nep-cba New Economics Papers
on Central Banking
Issue of 2022‒05‒16
twenty-six papers chosen by
Sergey E. Pekarski
Higher School of Economics

  1. Can unconventional monetary policy contribute to climate action? By Alice Eliet-Doillet; Andrea Maino
  2. Inflation Targeting in India : An Interim Assessment By Gupta, Poonam; Eichengreen, Barry; Choudhary, Rishabh
  3. Assessing the Effects of Borrower-Based Macroprudential Policy on Credit in the EU Using Intensity-Based Indices By Lara Coulier; Selien De Schryder
  4. Monetary Policy in Disaster-Prone Developing Countries By Mr. Chris Papageorgiou; Mr. Giovanni Melina; Mr. Alessandro Cantelmo; Nikos Fatouros
  5. Monetary Policy and Bank Liquidity Creation: A Multivariate Markov Switching Approach By Mustafa Caglayan; Kostas Mouratidis
  6. The Natural Rate of Interest Through a Hall of Mirrors By Phurichai Rungcharoenkitkul; Fabian Winkler
  7. The Narrow Channel of Quantitative Easing: Evidence from YCC Down Under By David O. Lucca; Jonathan H. Wright
  8. The new inflationary environment: How persistent are the current inflationary dynamics and how is monetary policy expected to respond? By Demary, Markus; Herforth, Anna-Lena; Zdrzalek, Jonas
  9. A Central Bank Digital Currency for India? By Barry Eichengreen; Poonam Gupta; Tim Marple
  10. Fiscal and Monetary Policies in an Agent-Based Model By Pongpitch Amatyakul; Nutnicha Theppornpitak
  11. A Preferred-Habitat Model of Term Premia, Exchange Rates, and Monetary Policy Spillovers By Pierre-Olivier Gourinchas; Walker D. Ray; Dimitri Vayanos
  12. Back to the Roots of Internal Credit Risk Models: Why Do Banks’ Risk-Weighted Asset Levels Converge over Time? By Victoria Böhnke; Steven Ongena; Florentina Paraschiv; Endre J Reite
  13. What should the inflation target be? Views from 600 economists By Ambrocio, Gene; Ferrero, Andrea; Jokivuolle, Esa; Ristolainen, Kim
  14. Central Bank Digital Currency (CBDC): Critical Issues and the Indian Perspective By D. Priyadarshini; Sabyasachi Kar
  15. Economic Policy Uncertainty and the Yield Curve By Markus Leippold; Felix Matthys
  16. Forecasting Inflation with a Zero Lower Bound or Negative Interest Rates: Evidence from Point and Density Forecasts By Christina Anderl; Guglielmo Maria Caporale
  17. Asymmetric Systemic Risk By Radoslav Raykov; Consuelo Silva-Buston
  18. The Relationship between Fiscal and Monetary Policies in Colombia: An Empirical Exploration of the Credit Risk Channel By Ignacio Lozano-Espitia; Fernando Arias-Rodríguez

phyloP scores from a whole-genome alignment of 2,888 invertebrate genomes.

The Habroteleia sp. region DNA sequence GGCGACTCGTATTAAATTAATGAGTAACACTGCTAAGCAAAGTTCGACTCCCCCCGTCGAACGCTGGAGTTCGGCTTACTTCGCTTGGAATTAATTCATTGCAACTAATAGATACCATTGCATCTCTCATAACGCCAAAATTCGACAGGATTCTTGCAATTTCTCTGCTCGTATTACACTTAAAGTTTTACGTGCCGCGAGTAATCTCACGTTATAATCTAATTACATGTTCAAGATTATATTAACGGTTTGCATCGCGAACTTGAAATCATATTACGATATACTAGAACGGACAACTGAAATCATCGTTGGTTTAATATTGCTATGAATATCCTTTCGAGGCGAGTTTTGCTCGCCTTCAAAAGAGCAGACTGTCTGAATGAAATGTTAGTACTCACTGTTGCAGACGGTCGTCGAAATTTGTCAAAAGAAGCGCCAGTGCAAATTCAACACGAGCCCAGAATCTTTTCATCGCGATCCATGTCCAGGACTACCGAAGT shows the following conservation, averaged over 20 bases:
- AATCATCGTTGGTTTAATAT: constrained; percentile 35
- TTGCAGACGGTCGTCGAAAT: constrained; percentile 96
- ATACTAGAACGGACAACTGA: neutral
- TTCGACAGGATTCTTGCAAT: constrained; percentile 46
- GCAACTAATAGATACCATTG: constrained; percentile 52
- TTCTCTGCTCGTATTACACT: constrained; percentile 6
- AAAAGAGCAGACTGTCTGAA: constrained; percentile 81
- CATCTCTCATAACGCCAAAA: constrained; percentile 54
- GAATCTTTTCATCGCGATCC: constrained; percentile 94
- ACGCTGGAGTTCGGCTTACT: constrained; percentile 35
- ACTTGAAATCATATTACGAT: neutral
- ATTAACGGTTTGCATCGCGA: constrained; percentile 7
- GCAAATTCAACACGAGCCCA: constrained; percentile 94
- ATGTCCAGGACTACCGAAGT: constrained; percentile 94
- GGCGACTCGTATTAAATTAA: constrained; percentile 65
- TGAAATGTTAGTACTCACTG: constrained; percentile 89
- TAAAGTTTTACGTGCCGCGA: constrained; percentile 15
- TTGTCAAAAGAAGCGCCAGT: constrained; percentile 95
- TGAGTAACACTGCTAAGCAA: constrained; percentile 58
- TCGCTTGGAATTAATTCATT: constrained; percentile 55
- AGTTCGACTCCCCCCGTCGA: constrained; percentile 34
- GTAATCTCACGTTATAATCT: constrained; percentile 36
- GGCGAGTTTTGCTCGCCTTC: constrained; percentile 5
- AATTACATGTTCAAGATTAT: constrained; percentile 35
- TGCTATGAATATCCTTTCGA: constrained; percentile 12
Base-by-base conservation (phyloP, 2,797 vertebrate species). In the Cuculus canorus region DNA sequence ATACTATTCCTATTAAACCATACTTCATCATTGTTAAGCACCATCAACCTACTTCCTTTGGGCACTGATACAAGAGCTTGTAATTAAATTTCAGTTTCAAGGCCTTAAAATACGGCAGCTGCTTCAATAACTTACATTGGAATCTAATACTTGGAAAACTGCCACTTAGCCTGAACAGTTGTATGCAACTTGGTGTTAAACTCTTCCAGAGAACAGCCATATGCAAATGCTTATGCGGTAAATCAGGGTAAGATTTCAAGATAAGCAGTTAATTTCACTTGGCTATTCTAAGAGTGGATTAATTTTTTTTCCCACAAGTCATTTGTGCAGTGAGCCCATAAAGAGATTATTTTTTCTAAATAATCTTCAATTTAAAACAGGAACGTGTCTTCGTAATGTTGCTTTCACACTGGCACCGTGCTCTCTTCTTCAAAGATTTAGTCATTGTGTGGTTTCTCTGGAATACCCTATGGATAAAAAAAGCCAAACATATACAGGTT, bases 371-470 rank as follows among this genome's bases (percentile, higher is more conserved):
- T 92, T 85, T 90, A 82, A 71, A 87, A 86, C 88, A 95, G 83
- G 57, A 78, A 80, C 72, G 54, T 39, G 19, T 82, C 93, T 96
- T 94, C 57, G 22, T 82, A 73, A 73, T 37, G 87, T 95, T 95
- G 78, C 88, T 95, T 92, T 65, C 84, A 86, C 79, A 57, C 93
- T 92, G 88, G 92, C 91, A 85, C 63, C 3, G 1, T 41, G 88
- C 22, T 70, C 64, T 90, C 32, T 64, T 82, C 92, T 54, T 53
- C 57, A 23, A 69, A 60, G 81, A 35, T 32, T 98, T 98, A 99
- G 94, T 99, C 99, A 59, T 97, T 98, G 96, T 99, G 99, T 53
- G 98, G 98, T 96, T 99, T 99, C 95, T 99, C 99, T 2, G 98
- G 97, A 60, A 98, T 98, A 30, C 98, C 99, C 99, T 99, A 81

19. The Stealth Erosion of Dollar Dominance: Active Diversifiers and the Rise of Nontraditional Reserve Currencies By Mr. Serkan Arslanalp; Chima Simpson-Bell; Mr. Barry J. Eichengreen
  20. Inflation expectations and climate concern By Meinerding, Christoph; Poinelli, Andrea; Schüler, Yves
  21. Does monetary policy affect the net interest margin of credit institutions? Evidence from Colombia By Javier Eliecer Pirateque-Niño; Daniela Rodríguez-Novoa; José Hernán Piñeros-Gordo
  22. Crisis Liquidity Facilities with Nonbank Counterparties: Lessons from the Term Asset-Backed Securities Loan Facility By Ralf R. Meisenzahl; Karen M. Pence
  23. The Taper This Time By Eichengreen, Barry; Gupta, Poonam; Choudhary, Rishabh
  24. The Ethics of Alternative Currencies By Louis Larue; Camille Meyer; Marek Hudon; Joakim Sandberg
  25. Developing an Income-Distribution- Sensitive Taylor Rule: An Application to South Africa By Capazario, Michele
  26. How Economic, Political and Institutional Factors Influence the Choice of Exchange Rate Regimes? New Evidence from Selected Countries of the MENA Region By Maraoui, Najia; Amor, Thouraya Hadj; Khefacha, Islem; Rault, Christophe

  1. By: Alice Eliet-Doillet (Ecole Polytechnique Fédérale de Lausanne); Andrea Maino (University of Geneva)
    Abstract: This paper investigates the impact of central banks when supporting policies aiming at greening the financial system. The July 2021 Monetary Policy Strategy Review of the European Central Bank unexpectedly dedicated a whole workstream to climate change. The announcement had a significant effect on the pricing and issuance of green bonds in the Eurozone. We find that ECB eligible green bonds’ Yield-to-Maturity decreased following the announcement when compared to equivalent conventional bonds. Firms incorporated in the Eurozone reacted to the announcement by increasing the amount of green bond issued, for both the segments of ECB-eligible and non-ECB-eligible green bonds.
    Keywords: Climate Change, Central Banks, Green Bonds, Carbon Emissions, Quantitative Easing, Monetary Policy, ESG
    JEL: Q58 E52 E58 G12
    Date: 2022–04
  2. By: Gupta, Poonam; Eichengreen, Barry; Choudhary, Rishabh